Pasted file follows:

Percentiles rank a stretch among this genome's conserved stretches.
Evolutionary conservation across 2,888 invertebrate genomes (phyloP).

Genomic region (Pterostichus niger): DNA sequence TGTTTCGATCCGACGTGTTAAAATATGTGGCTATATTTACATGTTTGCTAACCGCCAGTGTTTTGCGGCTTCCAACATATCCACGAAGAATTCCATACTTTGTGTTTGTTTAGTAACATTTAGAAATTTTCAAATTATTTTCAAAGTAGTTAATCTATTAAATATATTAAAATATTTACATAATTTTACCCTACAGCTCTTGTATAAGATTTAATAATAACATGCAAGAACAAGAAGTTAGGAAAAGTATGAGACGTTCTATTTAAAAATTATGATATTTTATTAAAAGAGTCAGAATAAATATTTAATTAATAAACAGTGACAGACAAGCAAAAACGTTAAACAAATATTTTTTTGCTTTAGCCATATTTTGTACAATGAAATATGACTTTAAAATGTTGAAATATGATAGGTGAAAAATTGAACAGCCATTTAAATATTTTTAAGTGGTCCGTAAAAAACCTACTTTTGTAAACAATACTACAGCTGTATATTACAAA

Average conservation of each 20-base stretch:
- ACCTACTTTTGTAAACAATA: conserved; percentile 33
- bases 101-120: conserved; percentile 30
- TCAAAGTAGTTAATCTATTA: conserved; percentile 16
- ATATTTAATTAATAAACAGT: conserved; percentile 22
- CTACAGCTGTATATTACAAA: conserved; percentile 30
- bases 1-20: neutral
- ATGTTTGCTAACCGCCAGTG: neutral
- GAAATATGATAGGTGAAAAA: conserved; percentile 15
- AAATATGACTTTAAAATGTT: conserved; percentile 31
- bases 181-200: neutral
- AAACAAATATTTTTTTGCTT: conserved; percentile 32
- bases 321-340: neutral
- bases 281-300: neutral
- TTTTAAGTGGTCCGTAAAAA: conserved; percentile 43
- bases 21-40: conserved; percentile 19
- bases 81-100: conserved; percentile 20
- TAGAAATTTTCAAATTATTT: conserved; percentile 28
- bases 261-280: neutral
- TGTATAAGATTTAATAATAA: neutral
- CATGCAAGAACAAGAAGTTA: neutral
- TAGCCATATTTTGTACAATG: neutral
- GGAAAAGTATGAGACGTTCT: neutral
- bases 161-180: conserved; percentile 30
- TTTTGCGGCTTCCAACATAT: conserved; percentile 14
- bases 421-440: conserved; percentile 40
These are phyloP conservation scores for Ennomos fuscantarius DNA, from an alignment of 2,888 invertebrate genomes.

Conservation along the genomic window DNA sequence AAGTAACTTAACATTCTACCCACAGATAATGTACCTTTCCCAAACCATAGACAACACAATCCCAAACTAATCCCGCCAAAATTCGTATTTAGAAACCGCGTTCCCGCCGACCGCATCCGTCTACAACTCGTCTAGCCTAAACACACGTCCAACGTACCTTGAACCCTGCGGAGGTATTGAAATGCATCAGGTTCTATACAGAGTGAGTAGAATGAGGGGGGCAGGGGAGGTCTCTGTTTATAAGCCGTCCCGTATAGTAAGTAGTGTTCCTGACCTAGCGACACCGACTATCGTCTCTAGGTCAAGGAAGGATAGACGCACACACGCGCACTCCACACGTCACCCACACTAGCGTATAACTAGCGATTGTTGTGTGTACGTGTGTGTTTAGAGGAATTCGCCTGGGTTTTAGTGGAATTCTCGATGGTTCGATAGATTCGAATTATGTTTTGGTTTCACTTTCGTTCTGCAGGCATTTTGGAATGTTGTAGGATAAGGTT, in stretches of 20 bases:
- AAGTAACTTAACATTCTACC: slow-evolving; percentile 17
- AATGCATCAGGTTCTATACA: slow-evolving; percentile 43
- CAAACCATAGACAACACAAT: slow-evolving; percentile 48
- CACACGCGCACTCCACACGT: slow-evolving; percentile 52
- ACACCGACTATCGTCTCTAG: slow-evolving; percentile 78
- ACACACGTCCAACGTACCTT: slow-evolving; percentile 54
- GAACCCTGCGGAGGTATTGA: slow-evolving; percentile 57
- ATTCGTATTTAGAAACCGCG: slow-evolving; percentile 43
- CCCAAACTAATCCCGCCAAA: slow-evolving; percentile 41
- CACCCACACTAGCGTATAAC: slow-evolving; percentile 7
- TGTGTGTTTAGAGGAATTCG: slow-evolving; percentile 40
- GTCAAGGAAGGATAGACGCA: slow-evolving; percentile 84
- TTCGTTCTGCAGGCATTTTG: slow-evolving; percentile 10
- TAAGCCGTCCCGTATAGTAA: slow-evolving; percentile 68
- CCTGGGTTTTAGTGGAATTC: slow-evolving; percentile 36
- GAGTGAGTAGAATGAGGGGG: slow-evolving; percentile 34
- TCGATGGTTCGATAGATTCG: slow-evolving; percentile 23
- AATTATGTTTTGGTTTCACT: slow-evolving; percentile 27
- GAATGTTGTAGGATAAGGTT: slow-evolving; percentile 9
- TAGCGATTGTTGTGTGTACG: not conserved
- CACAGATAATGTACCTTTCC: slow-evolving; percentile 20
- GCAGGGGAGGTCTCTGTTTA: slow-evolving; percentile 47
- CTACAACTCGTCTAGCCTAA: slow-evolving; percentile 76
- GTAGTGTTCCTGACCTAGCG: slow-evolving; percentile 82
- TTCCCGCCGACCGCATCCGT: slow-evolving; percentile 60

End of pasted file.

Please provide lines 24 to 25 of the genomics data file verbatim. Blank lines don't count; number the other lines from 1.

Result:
- CATGCAAGAACAAGAAGTTA: neutral
- TAGCCATATTTTGTACAATG: neutral